I found Neville’s relationship with Ben Cortman, his neighbor-and-friend-turned-vampire, to be another interesting aspect of the story. Cortman’s taunting of Neville becomes expected after a while -- it’s almost as if it wouldn’t be nighttime without the vampire Ben saying “Come out, Neville!” (23). Neville, out of boredom and out of spite, plays games with the vampires. Ben Cortman and Robert Neville, two beings that were friends in a past life, are both out for each other’s blood -- yet when there is a possibility that Neville might not be the one to end Cortman’s undead existence, Neville feels distressed. “He couldn’t fight the sick apprehension he felt at the thought of Cortman’s being killed by these brutal strangers. Objectively, it was pointless, but he could not repress the feeling. Cortman was not theirs to put to rest” (159). I think this is a fascinating contrast when compared to Dracula and Carmilla, as the men kill the vampires out of fear, rather than spite. Neville knows that life as he knew it is over, and his post-apocalyptic lifestyle will come to an end sooner than later as well. Robert compares the situation to the “end of Oliver Hardy, he thought, the death of all comedy and all laughter. He didn’t hear the continuous full-scale of shots. He didn’t even feel the tears running down his. His eyes were riveted on the ungainly form of his old friend inching up the brightly lit roof” (160). Without a rival, Neville’s life would be even more unfulfilling -- just as he treats the undead as worthless unnatural beings, the undead treat him as worthless aside from the blood he will provide. Yet both need each other: Neville needs the vampires to keep his sanity, while the vampires need Neville to rally against and help form their new society.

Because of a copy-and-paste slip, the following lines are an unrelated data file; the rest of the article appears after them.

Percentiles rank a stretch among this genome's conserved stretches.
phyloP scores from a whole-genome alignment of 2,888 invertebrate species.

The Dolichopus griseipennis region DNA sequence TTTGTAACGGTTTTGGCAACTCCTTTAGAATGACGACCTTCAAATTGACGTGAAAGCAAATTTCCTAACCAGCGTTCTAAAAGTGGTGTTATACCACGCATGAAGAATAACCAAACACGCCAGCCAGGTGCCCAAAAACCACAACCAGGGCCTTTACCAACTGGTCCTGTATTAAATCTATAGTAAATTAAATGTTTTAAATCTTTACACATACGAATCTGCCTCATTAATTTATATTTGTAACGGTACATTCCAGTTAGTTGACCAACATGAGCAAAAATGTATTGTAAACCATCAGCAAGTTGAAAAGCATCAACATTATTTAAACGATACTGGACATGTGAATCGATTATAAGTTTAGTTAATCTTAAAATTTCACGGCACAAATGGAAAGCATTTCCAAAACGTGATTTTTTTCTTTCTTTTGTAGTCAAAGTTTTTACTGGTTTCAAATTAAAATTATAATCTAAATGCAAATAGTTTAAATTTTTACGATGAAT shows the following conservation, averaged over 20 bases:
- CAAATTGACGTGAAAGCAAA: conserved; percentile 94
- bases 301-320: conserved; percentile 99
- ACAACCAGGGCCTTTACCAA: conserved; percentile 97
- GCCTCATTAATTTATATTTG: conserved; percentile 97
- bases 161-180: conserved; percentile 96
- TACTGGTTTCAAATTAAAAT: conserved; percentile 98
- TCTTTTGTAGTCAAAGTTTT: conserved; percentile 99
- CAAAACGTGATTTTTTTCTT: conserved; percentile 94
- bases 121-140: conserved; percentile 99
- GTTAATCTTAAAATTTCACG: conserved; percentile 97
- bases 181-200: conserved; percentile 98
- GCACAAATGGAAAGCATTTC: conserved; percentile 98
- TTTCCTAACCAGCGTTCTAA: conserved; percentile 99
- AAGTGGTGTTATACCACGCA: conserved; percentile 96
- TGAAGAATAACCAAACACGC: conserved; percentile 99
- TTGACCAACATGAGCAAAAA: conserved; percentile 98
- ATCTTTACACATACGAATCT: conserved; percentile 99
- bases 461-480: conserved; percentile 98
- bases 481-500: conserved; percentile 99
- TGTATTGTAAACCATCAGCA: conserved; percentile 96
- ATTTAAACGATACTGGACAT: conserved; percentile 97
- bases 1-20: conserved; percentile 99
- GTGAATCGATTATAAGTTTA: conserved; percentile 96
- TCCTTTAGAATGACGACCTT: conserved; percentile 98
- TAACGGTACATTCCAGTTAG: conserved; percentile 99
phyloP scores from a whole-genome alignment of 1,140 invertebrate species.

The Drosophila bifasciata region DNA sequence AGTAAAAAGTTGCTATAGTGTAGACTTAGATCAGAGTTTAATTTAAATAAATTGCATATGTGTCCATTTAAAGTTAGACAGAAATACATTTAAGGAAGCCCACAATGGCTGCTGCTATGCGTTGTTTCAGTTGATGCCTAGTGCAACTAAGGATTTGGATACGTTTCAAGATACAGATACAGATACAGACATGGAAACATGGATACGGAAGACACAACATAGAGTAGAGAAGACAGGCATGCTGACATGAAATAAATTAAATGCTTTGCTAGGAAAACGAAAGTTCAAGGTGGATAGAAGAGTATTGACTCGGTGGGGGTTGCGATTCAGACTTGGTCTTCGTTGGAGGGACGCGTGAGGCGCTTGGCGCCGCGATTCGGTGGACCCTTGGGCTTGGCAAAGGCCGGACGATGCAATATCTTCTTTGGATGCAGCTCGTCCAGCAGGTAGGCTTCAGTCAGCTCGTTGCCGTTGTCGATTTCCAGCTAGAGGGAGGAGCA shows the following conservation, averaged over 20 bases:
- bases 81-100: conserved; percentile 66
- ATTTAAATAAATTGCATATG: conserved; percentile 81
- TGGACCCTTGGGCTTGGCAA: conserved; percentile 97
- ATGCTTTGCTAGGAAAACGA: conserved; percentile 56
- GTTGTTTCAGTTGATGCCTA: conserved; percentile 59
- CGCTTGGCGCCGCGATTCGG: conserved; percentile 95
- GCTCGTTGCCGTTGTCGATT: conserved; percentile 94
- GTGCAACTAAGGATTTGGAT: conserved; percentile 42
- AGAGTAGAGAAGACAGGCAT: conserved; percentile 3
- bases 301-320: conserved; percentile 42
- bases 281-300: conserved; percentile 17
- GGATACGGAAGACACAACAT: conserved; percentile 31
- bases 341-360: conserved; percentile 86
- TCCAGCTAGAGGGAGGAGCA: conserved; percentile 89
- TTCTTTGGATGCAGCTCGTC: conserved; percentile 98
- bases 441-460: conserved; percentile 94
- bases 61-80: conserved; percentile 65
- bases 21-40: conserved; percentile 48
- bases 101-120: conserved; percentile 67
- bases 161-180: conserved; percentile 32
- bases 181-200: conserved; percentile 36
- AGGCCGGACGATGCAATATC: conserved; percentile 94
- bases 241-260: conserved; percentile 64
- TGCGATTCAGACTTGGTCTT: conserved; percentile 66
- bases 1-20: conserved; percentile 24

Written in post-World War II American society, I found this story to be a great contrast to the other vampire novels and stories we have read this semester. Instead of a fear of Victorian decline, Americans at the time feared post-war change and the political based “Red Scare”, or fear of Communism. It is interesting especially as the roles have been reversed: instead of a society of humans fighting a single vampire, it was a society of vampires fighting against a single human -- “the world that was theirs and no longer his” (162). I also found Matheson’s usage and explanations of the stereotypical vampire hunting tools to be enjoyable. As Neville states, “Witches, vampires -- in all these feared being there was a sort of interwoven kinship. Legends and superstitions could overlap, and did.” (116). Matheson has twisted the archetypical vampire story into a new tale of survival, yet the underlying themes remain similar to the other vampire and gothic novels we have read so far this year.